We’ve pointed out in a number of editions of the Ask Baz blog the secret to successful travel: only carry what you need, and pack in a modular way so you can find individual items easily. To make this work, you need the right gear; but the rewards come in the form of easier to manage, less bulky loads and a more fun experience.
Nowhere is the need for choosing the right gear more critical than in the choice of a sleep system. This choice is driven by one thing: warmth. Something we all want and sometimes fear we won’t have enough of, especially when sleeping in unfamiliar surroundings. This natural instinct frequently leads to sleeping bag overkill syndrome (SOS) – packing more bag than needed for the conditions.
If your next adventure involves camping out in icy weather, skip the rest of this post – the following advice is not for you (at least, not on this occasion).
But – if your plans include sleeping in a hostel, or a cozy Colorado ski cabin, or a hut on one of New Zealand’s Great Walks; or summer bushwalking in the Budawangs , you need a Traveller sleeping bag.
The Large size Traveller weighs only 16.8oz/475g (the Regular is even lighter). There is even a size XL for larger outdoor users. The large size will pack down to less than 2 liters (about one and a half times the external dimensions of your Nalgene bottle) – so you won’t be forced to lug a 60 liter pack around the Haute Route in summer in order to find room for that sub-freezing rated backpacking sleeping bag. This part is key – imagine how much easier, and how much more fun a tour of this kind will be with a lightweight 30 – 40 Liter pack on your back. The same is true for treks like the Camino de Santiago, by the way – the Traveller and an Adaptor Liner have become the ‘go-to’ sleep system for modern-day pilgrims on this walk.
However – relief from SOS (sleeping bag overkill syndrome) is not restricted to those occasions like hut trips or bike tours where you expected to need a sleeping bag. Because a Traveller is so light, packs so small, and is so versatile (we’ll cover this in a moment), you can take it with you on trips where you don’t expect to need a sleeping bag, but later find out that you could have really used one. Impromptu couch-surfing? You’re prepared. An unplanned night in an airport? You’re ready. Cabin reservation snafu on an overnight ferry? Grab your Traveller and a deck lounger and you have a cozy cocoon.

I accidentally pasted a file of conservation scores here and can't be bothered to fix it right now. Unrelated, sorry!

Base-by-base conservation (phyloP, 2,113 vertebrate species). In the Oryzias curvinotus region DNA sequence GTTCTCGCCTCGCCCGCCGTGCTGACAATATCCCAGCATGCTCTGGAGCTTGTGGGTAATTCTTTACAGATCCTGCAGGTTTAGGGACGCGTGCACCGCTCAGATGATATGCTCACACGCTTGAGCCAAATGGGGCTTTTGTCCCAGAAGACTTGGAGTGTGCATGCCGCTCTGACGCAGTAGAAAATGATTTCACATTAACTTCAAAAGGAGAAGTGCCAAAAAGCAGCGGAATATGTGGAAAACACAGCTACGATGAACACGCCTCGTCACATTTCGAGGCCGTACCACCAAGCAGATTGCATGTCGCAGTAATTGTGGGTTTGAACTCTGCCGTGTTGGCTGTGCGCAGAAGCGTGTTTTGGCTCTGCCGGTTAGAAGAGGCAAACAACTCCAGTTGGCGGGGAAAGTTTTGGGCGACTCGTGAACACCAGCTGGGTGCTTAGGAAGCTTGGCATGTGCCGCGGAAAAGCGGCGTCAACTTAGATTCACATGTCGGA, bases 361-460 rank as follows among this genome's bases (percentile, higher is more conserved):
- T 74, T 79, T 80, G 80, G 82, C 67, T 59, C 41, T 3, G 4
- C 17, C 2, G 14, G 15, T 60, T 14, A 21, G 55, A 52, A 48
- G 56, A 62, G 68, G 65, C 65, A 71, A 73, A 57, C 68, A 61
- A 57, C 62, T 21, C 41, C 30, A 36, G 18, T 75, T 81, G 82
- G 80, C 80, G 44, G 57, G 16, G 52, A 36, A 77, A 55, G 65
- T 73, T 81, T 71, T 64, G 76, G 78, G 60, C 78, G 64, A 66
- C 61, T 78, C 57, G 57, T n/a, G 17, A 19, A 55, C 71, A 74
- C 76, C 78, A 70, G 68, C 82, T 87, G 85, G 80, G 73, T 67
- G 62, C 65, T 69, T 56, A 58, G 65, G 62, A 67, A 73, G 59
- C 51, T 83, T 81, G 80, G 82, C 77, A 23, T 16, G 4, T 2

As far as versatility is concerned, the Traveller has a drawcord in the base which means you can cinch the foot section up tightly on chilly evenings, or open it up on balmy nights.
It has a full-length zipper : open it partially for ventilation, or completely to turn the bag into a quilt. Or zip two Travellers together to form a double sleeping bag (ideal for snug nights in the camper you rented to tour the Great Ocean Road).
You can read about the technical aspects of the Traveller sleeping bag: the UltraDry Down™, or the 15 Denier DWR-treated shell fabric, or the Pack-Store-Wash System.
You can even read about the how the temperature rating was calculated according to the EN rating system but – as far as temperature is concerned, we’d be the first to concede that the Traveller is not intended for frosty nights in the backcountry (Sea to Summit has plenty of other bags for this kind of use)
What a Traveller can do is provide an unmatched level of flexibility for any number of milder-temperature uses; and in doing so, it can be the perfect cure for SOS.
If you’re travelling, you need a Traveller.